Power Electronics

ABI reports hybrid technology driving by-wire to lower-end vehicles

Hybrid vehicles will exert increasing influence on the x-by-wire movement and will help the technology find its way into lower-end vehicles, according to a report from ABI Research.

ABI’s 2005 study, “X-by-Wire: A Strategic Analysis of In-Vehicle Multiplexing and Next-Generation Safety-Critical Control Systems,” examines by-wire steering, braking and electric parking brake systems. It details the integration of by-wire systems, and forecasts target technologies, divided by region, through 2012.

"Traditionally, advanced technologies first appear in luxury models, because they all add expense to the existing basic package of chassis, engine, and so on. But designers of hybrids have been able to start from scratch, and many of the systems they design are by-wire because of these vehicles' particular requirements," said research analyst Robert LaGuerra.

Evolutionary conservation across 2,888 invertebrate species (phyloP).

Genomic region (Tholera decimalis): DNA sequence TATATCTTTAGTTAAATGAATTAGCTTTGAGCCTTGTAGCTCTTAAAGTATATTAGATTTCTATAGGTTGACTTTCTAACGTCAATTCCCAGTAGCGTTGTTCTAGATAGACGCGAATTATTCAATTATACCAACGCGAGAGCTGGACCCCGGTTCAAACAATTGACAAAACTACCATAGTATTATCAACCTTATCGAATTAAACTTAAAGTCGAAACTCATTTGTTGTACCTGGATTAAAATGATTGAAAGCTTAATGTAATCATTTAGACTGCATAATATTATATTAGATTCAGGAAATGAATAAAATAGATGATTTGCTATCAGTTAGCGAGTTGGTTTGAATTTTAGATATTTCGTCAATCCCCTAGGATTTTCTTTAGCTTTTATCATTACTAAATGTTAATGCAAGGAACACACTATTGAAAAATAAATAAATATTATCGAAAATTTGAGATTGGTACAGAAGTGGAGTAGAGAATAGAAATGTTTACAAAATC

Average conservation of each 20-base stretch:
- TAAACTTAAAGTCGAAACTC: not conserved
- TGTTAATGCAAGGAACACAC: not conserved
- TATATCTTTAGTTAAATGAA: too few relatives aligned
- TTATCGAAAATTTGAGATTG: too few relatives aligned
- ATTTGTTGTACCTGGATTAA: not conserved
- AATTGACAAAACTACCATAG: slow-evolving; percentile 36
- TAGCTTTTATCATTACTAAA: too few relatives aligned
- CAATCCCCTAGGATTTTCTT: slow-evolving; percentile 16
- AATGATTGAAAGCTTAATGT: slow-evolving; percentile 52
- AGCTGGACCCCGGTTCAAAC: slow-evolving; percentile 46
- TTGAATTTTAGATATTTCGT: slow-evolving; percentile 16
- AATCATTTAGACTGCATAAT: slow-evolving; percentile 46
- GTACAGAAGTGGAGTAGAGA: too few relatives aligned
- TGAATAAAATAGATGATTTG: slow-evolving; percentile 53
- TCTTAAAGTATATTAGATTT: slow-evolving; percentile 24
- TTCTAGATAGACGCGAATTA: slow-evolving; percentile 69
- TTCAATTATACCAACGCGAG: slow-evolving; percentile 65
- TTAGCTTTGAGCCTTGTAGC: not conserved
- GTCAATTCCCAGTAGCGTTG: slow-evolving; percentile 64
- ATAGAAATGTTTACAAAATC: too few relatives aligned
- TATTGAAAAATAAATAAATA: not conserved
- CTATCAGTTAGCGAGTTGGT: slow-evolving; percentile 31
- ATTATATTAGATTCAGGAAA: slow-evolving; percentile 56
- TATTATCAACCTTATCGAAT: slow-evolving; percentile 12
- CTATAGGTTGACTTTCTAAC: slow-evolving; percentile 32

He added that full hybrids require by-wire systems and are able to employ them because they produce enough wattage to run mechatronics systems that would be impossible in a conventional 12 V vehicle.

”Such strategies go beyond full hybrids. For example, conventional vehicles fitted with belt-alternator-starters incorporate hybrid strategies by shutting down the engine while the car is stationary--borrowing from full hybrid regenerative braking and steering systems that are designed to keep working when the engine is off. I believe you're going to see these things in lower-end vehicles," noted LaGuerra. "Korean manufacturers are planning for low-end hybrid vehicles in the next two to three years. Even the Honda Civics and Toyota Priuses are not high-end cars. Hybrid technologies won't be the only drivers of the X-by-wire movement, but they will take a prominent role."

Hide comments


  • Allowed HTML tags: <em> <strong> <blockquote> <br> <p>

Plain text

  • No HTML tags allowed.
  • Web page addresses and e-mail addresses turn into links automatically.
  • Lines and paragraphs break automatically.